by Robert Loszewski
© February 2013
No use without permission, All Rights Reserved
Jake Drennon: Was the original concept to have a smaller package but just as much horsepower?
Jordan Lee: Every time we get the opportunity to do an all new engine, which doesn't happen very often, we get a chance to apply all of our latest and greatest learnings — all of our newest technologies, and our newest analysis tools.
That's why you see on the Gen V, we've got some technology that we were just not ready to introduce on Gen IV. The direct injection, active fuel management on the Corvette, variable valve timing, not to mention all of the other things that we've done with the structure of the block, structure of the head, minimizing unusual, and unpleasant noises, but still keeping that same visceral sound that's so characteristic of small blocks, and all of the fuel efficiency and refinements that go with that.
So it wasn't that the LS was a bad series. It was time to update it, modernize it and refine it using all of the latest and greatest things that we've learned over the years.
Package size is critical for us. Some of our critics in the past say that we stick with the same architecture and why not do double overhead cams?
We know how to do double overhead cams engines really well. We make a lot of them in V6 engines, or four cylinder engines. We do a very good job; probably the best in the industry at making double overhead cam engines.
But for Corvette, the Corvette is such a unique animal. It's a high performance sports car. It relies on a low center of gravity, lightweight, and a very low head line. If you look at a double overhead cam engine, and try to package it under the hood of a Corvette, it's no longer the Corvette that we know and love.
We wanted to try and make sure that the journalists and others outside the industry, really understood why we chose to continue to refine the architecture that we have. So we did a little comparison on the BMW: similar engines, both V8s. They chose a different technology path to get around 400hp. We have a little bit more torque. When you look at their chosen architecture — a double overhead cam twin turbo, which everyone thinks that sounds pretty futuristic and high tech, it's a big, heavy engine.
What we've been able to accomplish with the small block is make more power and torque in a much smaller and lighter package size. That's really critical to Corvette's success. Tadge Juechter relies on us to give him a very compact engine.
We use a term called "power density". How small can you make that package for how much power you can make. We think we're the leaders in the industry. We make the most power and torque in the smallest package possible. That makes the Corvette the great car that it is. It allows for that low head line, that low center of gravity and light mass.
So we choose that architecture and continue to refine it because it does a lot of good things for us.
Jake Drennon: What led to the reversing of the valves?
Jordan Lee: Combustion. It comes down to combustion efficiency, and the way the air enters the combustion chamber. We looked at over 100 different iterations of combustion systems. Reversing the valves was one of the ways that we could get a better symmetry across all of the cylinders and improve that efficiency for the whole combustion system. So even though it was different, and a little bit of a game-changer for us because historically we've always been the other way, there were benefits, and we wanted to make sure that the end result was engine performance didn't suffer.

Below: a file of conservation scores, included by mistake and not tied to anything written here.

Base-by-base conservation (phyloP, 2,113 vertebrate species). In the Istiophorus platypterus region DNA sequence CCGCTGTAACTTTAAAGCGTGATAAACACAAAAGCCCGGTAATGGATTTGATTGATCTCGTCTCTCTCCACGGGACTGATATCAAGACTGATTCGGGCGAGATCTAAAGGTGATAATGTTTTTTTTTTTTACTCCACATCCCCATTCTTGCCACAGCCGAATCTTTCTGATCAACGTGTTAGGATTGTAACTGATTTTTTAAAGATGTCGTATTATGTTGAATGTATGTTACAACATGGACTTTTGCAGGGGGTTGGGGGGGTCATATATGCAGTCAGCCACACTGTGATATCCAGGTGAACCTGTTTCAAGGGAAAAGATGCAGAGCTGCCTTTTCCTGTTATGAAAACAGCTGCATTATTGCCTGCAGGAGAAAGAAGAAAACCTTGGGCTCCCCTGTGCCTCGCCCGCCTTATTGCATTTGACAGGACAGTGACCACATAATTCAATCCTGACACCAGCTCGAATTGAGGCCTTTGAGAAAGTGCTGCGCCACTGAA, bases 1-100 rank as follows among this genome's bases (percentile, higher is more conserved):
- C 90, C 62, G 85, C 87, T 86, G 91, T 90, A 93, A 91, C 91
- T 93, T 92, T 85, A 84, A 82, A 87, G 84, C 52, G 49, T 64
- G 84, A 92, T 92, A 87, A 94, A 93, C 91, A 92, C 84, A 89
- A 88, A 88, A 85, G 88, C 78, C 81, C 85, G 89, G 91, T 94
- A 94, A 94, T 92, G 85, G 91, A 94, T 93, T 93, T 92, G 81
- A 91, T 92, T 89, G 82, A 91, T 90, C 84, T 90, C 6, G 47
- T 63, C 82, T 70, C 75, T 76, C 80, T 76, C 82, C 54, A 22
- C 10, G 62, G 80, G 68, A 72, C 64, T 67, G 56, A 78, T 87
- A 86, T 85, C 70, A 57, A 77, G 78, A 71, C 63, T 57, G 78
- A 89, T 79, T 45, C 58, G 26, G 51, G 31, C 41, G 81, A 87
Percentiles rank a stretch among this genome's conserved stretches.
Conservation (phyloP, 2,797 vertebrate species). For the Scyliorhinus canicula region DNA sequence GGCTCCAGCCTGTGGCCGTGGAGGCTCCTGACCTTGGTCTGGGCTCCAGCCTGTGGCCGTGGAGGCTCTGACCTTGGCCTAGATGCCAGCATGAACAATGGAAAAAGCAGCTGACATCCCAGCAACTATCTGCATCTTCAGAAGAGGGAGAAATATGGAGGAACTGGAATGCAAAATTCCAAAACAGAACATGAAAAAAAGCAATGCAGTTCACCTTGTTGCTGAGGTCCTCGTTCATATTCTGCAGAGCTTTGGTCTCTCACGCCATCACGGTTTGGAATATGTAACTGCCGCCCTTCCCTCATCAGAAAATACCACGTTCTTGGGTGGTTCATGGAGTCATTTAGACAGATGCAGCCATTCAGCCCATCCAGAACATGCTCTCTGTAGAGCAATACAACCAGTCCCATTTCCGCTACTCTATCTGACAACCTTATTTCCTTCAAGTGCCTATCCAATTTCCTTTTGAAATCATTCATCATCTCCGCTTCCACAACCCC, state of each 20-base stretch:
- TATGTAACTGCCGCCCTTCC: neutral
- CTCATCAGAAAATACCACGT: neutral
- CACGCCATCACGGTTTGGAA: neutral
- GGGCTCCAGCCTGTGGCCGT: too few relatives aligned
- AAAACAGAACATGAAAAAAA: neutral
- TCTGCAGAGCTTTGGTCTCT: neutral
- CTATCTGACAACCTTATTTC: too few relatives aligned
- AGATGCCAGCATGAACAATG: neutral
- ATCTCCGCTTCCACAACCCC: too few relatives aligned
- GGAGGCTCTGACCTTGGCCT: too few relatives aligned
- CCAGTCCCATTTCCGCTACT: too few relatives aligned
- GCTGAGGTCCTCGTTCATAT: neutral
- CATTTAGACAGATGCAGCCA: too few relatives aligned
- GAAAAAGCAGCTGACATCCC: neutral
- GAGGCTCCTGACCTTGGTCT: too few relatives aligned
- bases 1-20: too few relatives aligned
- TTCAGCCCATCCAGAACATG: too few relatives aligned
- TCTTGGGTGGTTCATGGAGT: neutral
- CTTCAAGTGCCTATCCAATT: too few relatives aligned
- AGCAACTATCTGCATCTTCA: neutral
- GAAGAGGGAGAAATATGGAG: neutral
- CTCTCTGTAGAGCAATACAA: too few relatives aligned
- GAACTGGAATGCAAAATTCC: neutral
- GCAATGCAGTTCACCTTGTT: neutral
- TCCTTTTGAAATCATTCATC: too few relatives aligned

Jake Drennon: Are there other engines that have been done this way or, is this fresh engineering from General Motors?
Jordan Lee: It's fresh. It doesn't really matter so much what position the valves are in. What matters is how efficiently you get the air in and you get the combustion gases out. So our arrangement works very well for us and it gives us the efficiency we were looking for.
Dan Adovasio: We talked a little earlier about the design of the piston, the top of the piston for better combustion, and that's kind of an unusual look to it. You talked about how many iterations you went through to get to that design.
Jordan Lee: Yes, topography of the piston. We have competitors that do DI engines, and we're very proud of the fact that we think we have some of the best analytical tools and combustion engineers in the industry.
We didn't just develop and throw a DI fuel system on a PFI engine and call it a day. We optimized, and re-optimized and engineered the topography to be very unique in that it mixes the air and fuel completely and it burns the combustion charge very completely.
It sounds simplistic, but mostly because on a global aspect, it is. You've got fuel and air in the engine. If you burn every drop of fuel and everything that's exhausted is already spent, your efficiencies are better. You make better power and torque, and your emissions are much better.
We have a lot of analytical horsepower, a lot of computers and computational time. That entire Gen V engine consumed over ten million hours of CPU time in order to design and optimize that engine. Six million of those hours were spent only on the combustion system. So that gives you an idea of how much we put into that combustion system.
So it looks the way it does all for a purpose; a purposely engineered system to extract as much energy as possible out of each drop of fuel.